A sinister mystery by Anthony Neilson whose previous work includes God in Ruins, The Wonderful World of Dissocia, Realism and Stitching.
Director Anthony Neilson
Designer Miriam Buether
Sound Designer Nick Powell
Not recommended for anyone under the age of 16.
Running time approx 1hr 30mins
The Scariest Show in Town
Terrific… has a sense of foreboding unlike anything I’ve experienced, and induces a quality of silence from its audience that is something truly special.
— Evening Standard
Not an experience for the faint-hearted. Morally challenging and riveting. Leaves an indelible stain on the memory.
This brilliantly directed piece takes us to a place that’s inaccessible to news reports and editorial. Once seen, never forgotten.
Chilling, vivid and unnervingly topical. Deeply disconcerting… dark and dreamlike. X-certificate theatre that depicts all too recognisable human atrocities.
Murder mystery, wrapped in a ghost story, inside a nightmare. Relocated drags you into the shadows and doesn’t let go.
Select a Date
Dates in June
|Fri 6 Jun 2008||12:00am||Jerwood Theatre Upstairs|
Sold out Performances
£15. Mondays all seats £10 Concs £10
4 stars Fiona Mountford, Evening Standard, Monday 16th June
The chiller thriller, a piece of such nerve-shredding tension that neighbours’ arms are grabbed for comfort, is so much the domain of cinema that it’ s a wonderful surprise to come across one theatrically. This terrific work from writer/director Anthony Neilson has a sense of foreboding unlike anything I’ve experienced, and induces a quality of silence from its audience that is something truly special.
Exactly what is going on may prove elusive but it’s the atmosphere unfolding behind the gauze screen separating actors from auditorium that is so gripping. Reality shifts and cast members swap roles but the key facts are clear: a girl has gone missing, a German man has done terrible things in a basement and a woman – who may or may not be called Connie – is chasing clues.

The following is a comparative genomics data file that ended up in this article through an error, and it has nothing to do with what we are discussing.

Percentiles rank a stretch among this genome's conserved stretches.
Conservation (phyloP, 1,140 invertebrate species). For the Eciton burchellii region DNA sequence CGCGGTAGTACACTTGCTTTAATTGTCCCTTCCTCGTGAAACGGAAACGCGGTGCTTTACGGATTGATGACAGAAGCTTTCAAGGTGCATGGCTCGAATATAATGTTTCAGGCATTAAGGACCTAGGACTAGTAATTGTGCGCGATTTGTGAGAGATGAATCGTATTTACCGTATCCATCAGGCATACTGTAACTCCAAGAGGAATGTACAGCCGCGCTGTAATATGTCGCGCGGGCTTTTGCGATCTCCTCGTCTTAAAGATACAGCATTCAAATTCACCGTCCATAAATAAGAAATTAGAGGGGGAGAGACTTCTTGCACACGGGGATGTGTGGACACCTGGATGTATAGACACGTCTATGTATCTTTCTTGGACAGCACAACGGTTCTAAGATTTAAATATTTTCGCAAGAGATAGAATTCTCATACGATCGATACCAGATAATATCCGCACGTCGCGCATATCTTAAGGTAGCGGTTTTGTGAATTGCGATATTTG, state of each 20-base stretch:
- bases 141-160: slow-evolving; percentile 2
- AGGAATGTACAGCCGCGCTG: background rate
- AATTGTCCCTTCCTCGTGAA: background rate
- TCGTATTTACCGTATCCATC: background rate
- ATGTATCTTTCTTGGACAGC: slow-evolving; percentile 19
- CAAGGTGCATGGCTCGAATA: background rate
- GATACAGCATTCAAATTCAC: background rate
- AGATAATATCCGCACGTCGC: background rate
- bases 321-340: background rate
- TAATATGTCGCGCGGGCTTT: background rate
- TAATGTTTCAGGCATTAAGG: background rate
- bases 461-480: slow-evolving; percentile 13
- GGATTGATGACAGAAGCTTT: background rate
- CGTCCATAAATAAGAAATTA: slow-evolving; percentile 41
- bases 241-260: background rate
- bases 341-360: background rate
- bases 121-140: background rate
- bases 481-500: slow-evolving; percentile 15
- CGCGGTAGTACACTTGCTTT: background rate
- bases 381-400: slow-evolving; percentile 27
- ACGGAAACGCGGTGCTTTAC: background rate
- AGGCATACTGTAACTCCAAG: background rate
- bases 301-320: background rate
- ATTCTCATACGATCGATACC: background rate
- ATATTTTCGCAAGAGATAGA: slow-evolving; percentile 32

Shadowy darkness and unsettling sound effects are cleverly punctuated by cathartic bursts of between-scene light. Then it’s back to Japanese horror film-style murk where Nicola Walker gives a superb turn as the increasingly hemmed-in Connie and Frances Grey confidently portrays the terror of a woman whose partner keeps thinking he’s seen little girls.
We long for this to end for our heart rates’ sake, but instantly will it to start all over again. 4 stars Caroline McGinn, Time Out Critics Choice, Wednesday 18th June
You can see why they opened this on Friday 13. Anthony Neilsons new play (he also directs) returns to the shock-horror territory of his early 90s drama Normal: The Dsseldorf Ripper. These days, its child-abusers, rather than Hannibal the Cannibal, who rampage through the popular imagination. And Relocated, which opens with a middle-aged woman vacuuming while the radio news blares, flicks chillingly through headline horrors in search of the one which has gripped her in a living nightmare.
What this play does most effectively is grab you by the pulse and keep you there, quaking, for every one of its 80 minutes. Being locked in a dungeon helps. The audience is on one side of a gauze wall in a black-painted, black-carpeted, windowless room (the implacable work of Miriam Buether). On the other side, the woman vacuums and vacuums until, with horrific suddenness, she collapses and the play begins. First, she has a weirdly dissociated confrontation with a man who has pornographic pictures of her she cant remember having taken. Shes relocated to a different flat, where shes haunted by lost children in a moonlit playground. Whats she on the run from? Where are the missing children? When the actress swaps roles with the younger actress playing her posh, nosy neighbour, the play asks which prison is worse: a dungeon, or an inescapably tainted identity?
Oblique memories alternate with dreams, in scenes which are increasingly scary and surreal, separated by nerve-wrackingly total blackouts. The womans identity seems to be, ultimately, a dialogue between Maxine Carr and the imprisoned daughter of Josef Fritzl. Neilson brilliantly creates a world where you expect these monsters to come out and play. But the topicality is also its weakness: in the cold light of day, the characters soon look like paper creatures, collaged from the red-tops.
Paul Taylor, Independent, Tuesday 17th June